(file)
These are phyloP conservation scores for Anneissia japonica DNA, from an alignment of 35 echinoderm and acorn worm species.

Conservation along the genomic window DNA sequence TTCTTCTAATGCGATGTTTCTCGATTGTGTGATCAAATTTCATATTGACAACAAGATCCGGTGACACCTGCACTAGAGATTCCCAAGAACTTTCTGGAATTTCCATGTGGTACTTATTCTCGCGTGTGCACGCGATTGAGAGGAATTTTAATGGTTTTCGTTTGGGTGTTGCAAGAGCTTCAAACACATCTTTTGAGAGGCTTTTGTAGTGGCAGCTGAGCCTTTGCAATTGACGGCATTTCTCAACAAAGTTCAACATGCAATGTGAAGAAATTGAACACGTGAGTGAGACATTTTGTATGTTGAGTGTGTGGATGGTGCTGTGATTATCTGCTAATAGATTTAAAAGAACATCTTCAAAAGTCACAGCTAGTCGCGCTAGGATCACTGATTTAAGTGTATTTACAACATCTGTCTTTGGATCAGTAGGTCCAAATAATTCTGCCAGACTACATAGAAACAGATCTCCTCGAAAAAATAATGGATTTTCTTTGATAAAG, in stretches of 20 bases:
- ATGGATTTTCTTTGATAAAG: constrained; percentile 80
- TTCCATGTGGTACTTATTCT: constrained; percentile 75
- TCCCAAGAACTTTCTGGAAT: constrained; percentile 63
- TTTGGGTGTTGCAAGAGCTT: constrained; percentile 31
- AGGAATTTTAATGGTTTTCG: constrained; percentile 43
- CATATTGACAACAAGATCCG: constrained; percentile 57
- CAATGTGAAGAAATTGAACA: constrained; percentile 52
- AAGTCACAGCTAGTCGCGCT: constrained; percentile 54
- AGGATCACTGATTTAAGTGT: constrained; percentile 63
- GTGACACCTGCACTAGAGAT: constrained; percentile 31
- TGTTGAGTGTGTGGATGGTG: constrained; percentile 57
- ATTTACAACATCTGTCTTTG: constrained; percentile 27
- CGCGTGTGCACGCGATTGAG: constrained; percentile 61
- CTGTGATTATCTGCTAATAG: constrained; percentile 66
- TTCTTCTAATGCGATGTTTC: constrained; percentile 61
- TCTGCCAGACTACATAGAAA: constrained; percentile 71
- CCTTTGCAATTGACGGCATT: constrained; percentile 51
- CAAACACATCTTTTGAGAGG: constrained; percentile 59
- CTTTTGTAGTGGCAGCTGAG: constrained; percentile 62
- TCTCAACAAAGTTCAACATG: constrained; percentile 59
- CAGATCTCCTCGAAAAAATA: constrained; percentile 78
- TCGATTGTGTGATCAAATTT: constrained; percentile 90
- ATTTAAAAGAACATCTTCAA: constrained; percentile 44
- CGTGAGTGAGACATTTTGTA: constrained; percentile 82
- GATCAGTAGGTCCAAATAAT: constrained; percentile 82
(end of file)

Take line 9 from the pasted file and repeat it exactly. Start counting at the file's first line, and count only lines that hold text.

- CAATGTGAAGAAATTGAACA: constrained; percentile 52